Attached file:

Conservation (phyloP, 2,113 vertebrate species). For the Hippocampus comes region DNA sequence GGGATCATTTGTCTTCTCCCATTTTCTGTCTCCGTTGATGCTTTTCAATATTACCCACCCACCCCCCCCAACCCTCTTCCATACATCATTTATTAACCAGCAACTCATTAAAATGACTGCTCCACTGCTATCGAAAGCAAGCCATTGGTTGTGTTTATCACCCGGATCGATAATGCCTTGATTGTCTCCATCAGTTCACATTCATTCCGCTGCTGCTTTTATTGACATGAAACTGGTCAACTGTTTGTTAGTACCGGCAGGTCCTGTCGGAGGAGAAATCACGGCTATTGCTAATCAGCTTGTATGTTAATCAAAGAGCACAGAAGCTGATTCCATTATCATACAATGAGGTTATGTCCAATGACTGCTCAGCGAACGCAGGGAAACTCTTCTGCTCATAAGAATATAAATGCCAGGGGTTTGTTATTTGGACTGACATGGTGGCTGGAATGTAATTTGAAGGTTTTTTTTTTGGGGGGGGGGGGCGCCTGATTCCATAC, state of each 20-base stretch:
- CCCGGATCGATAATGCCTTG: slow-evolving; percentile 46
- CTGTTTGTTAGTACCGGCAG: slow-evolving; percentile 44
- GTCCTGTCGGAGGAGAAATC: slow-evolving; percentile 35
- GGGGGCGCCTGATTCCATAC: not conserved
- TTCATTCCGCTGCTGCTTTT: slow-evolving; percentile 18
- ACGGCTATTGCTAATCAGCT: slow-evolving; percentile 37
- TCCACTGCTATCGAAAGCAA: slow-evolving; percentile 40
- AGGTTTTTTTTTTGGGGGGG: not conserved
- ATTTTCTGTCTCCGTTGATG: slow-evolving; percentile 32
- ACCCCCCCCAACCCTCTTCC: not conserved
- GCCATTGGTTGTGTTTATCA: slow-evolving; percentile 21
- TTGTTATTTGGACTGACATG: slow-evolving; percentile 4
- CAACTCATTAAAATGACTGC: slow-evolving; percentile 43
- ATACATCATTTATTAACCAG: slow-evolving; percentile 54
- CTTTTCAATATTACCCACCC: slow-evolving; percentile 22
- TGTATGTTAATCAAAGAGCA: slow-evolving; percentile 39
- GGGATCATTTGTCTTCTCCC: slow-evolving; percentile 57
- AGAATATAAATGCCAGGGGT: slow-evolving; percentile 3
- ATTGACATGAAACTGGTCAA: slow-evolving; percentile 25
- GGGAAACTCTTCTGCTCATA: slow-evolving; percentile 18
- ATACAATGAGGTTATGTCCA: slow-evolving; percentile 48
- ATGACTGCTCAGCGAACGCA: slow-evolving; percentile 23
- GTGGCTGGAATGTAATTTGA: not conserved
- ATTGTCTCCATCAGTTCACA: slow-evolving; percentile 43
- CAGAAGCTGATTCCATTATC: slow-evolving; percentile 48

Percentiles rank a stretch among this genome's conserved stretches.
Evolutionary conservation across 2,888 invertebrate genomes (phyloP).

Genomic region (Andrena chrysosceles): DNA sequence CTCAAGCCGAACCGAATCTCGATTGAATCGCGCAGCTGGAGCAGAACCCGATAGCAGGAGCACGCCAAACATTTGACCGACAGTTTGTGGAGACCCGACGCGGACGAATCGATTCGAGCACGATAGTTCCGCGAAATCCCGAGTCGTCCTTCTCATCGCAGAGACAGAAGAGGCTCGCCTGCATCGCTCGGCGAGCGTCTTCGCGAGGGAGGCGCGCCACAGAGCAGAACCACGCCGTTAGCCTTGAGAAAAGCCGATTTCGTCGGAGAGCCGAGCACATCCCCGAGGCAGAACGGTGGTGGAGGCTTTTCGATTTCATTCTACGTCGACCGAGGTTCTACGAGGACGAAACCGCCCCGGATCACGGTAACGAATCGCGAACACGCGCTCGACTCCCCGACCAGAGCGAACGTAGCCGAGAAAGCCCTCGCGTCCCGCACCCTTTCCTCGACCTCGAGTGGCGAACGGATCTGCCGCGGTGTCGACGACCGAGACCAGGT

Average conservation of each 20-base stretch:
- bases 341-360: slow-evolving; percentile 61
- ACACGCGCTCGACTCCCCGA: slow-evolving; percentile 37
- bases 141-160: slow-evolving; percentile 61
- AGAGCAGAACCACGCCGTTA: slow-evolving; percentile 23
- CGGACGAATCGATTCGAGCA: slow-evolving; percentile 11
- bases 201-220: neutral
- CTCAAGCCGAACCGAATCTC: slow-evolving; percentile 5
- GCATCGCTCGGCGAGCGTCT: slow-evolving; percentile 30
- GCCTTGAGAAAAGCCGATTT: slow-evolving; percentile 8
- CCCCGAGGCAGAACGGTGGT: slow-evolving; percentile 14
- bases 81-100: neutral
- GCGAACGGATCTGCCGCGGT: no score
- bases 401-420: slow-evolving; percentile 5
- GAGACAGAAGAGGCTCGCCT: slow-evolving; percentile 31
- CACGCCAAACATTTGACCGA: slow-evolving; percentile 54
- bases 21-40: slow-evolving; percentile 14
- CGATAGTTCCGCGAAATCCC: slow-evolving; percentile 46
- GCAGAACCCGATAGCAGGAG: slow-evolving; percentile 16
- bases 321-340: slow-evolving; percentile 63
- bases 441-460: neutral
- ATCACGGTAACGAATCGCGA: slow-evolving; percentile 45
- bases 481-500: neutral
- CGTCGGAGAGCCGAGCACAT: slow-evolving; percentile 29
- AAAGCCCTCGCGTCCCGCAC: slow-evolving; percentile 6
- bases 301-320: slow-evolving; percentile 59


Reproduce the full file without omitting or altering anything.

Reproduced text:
Conservation (phyloP, 2,113 vertebrate species). For the Hippocampus comes region DNA sequence GGGATCATTTGTCTTCTCCCATTTTCTGTCTCCGTTGATGCTTTTCAATATTACCCACCCACCCCCCCCAACCCTCTTCCATACATCATTTATTAACCAGCAACTCATTAAAATGACTGCTCCACTGCTATCGAAAGCAAGCCATTGGTTGTGTTTATCACCCGGATCGATAATGCCTTGATTGTCTCCATCAGTTCACATTCATTCCGCTGCTGCTTTTATTGACATGAAACTGGTCAACTGTTTGTTAGTACCGGCAGGTCCTGTCGGAGGAGAAATCACGGCTATTGCTAATCAGCTTGTATGTTAATCAAAGAGCACAGAAGCTGATTCCATTATCATACAATGAGGTTATGTCCAATGACTGCTCAGCGAACGCAGGGAAACTCTTCTGCTCATAAGAATATAAATGCCAGGGGTTTGTTATTTGGACTGACATGGTGGCTGGAATGTAATTTGAAGGTTTTTTTTTTGGGGGGGGGGGGCGCCTGATTCCATAC, state of each 20-base stretch:
- CCCGGATCGATAATGCCTTG: slow-evolving; percentile 46
- CTGTTTGTTAGTACCGGCAG: slow-evolving; percentile 44
- GTCCTGTCGGAGGAGAAATC: slow-evolving; percentile 35
- GGGGGCGCCTGATTCCATAC: not conserved
- TTCATTCCGCTGCTGCTTTT: slow-evolving; percentile 18
- ACGGCTATTGCTAATCAGCT: slow-evolving; percentile 37
- TCCACTGCTATCGAAAGCAA: slow-evolving; percentile 40
- AGGTTTTTTTTTTGGGGGGG: not conserved
- ATTTTCTGTCTCCGTTGATG: slow-evolving; percentile 32
- ACCCCCCCCAACCCTCTTCC: not conserved
- GCCATTGGTTGTGTTTATCA: slow-evolving; percentile 21
- TTGTTATTTGGACTGACATG: slow-evolving; percentile 4
- CAACTCATTAAAATGACTGC: slow-evolving; percentile 43
- ATACATCATTTATTAACCAG: slow-evolving; percentile 54
- CTTTTCAATATTACCCACCC: slow-evolving; percentile 22
- TGTATGTTAATCAAAGAGCA: slow-evolving; percentile 39
- GGGATCATTTGTCTTCTCCC: slow-evolving; percentile 57
- AGAATATAAATGCCAGGGGT: slow-evolving; percentile 3
- ATTGACATGAAACTGGTCAA: slow-evolving; percentile 25
- GGGAAACTCTTCTGCTCATA: slow-evolving; percentile 18
- ATACAATGAGGTTATGTCCA: slow-evolving; percentile 48
- ATGACTGCTCAGCGAACGCA: slow-evolving; percentile 23
- GTGGCTGGAATGTAATTTGA: not conserved
- ATTGTCTCCATCAGTTCACA: slow-evolving; percentile 43
- CAGAAGCTGATTCCATTATC: slow-evolving; percentile 48

Percentiles rank a stretch among this genome's conserved stretches.
Evolutionary conservation across 2,888 invertebrate genomes (phyloP).

Genomic region (Andrena chrysosceles): DNA sequence CTCAAGCCGAACCGAATCTCGATTGAATCGCGCAGCTGGAGCAGAACCCGATAGCAGGAGCACGCCAAACATTTGACCGACAGTTTGTGGAGACCCGACGCGGACGAATCGATTCGAGCACGATAGTTCCGCGAAATCCCGAGTCGTCCTTCTCATCGCAGAGACAGAAGAGGCTCGCCTGCATCGCTCGGCGAGCGTCTTCGCGAGGGAGGCGCGCCACAGAGCAGAACCACGCCGTTAGCCTTGAGAAAAGCCGATTTCGTCGGAGAGCCGAGCACATCCCCGAGGCAGAACGGTGGTGGAGGCTTTTCGATTTCATTCTACGTCGACCGAGGTTCTACGAGGACGAAACCGCCCCGGATCACGGTAACGAATCGCGAACACGCGCTCGACTCCCCGACCAGAGCGAACGTAGCCGAGAAAGCCCTCGCGTCCCGCACCCTTTCCTCGACCTCGAGTGGCGAACGGATCTGCCGCGGTGTCGACGACCGAGACCAGGT

Average conservation of each 20-base stretch:
- bases 341-360: slow-evolving; percentile 61
- ACACGCGCTCGACTCCCCGA: slow-evolving; percentile 37
- bases 141-160: slow-evolving; percentile 61
- AGAGCAGAACCACGCCGTTA: slow-evolving; percentile 23
- CGGACGAATCGATTCGAGCA: slow-evolving; percentile 11
- bases 201-220: neutral
- CTCAAGCCGAACCGAATCTC: slow-evolving; percentile 5
- GCATCGCTCGGCGAGCGTCT: slow-evolving; percentile 30
- GCCTTGAGAAAAGCCGATTT: slow-evolving; percentile 8
- CCCCGAGGCAGAACGGTGGT: slow-evolving; percentile 14
- bases 81-100: neutral
- GCGAACGGATCTGCCGCGGT: no score
- bases 401-420: slow-evolving; percentile 5
- GAGACAGAAGAGGCTCGCCT: slow-evolving; percentile 31
- CACGCCAAACATTTGACCGA: slow-evolving; percentile 54
- bases 21-40: slow-evolving; percentile 14
- CGATAGTTCCGCGAAATCCC: slow-evolving; percentile 46
- GCAGAACCCGATAGCAGGAG: slow-evolving; percentile 16
- bases 321-340: slow-evolving; percentile 63
- bases 441-460: neutral
- ATCACGGTAACGAATCGCGA: slow-evolving; percentile 45
- bases 481-500: neutral
- CGTCGGAGAGCCGAGCACAT: slow-evolving; percentile 29
- AAAGCCCTCGCGTCCCGCAC: slow-evolving; percentile 6
- bases 301-320: slow-evolving; percentile 59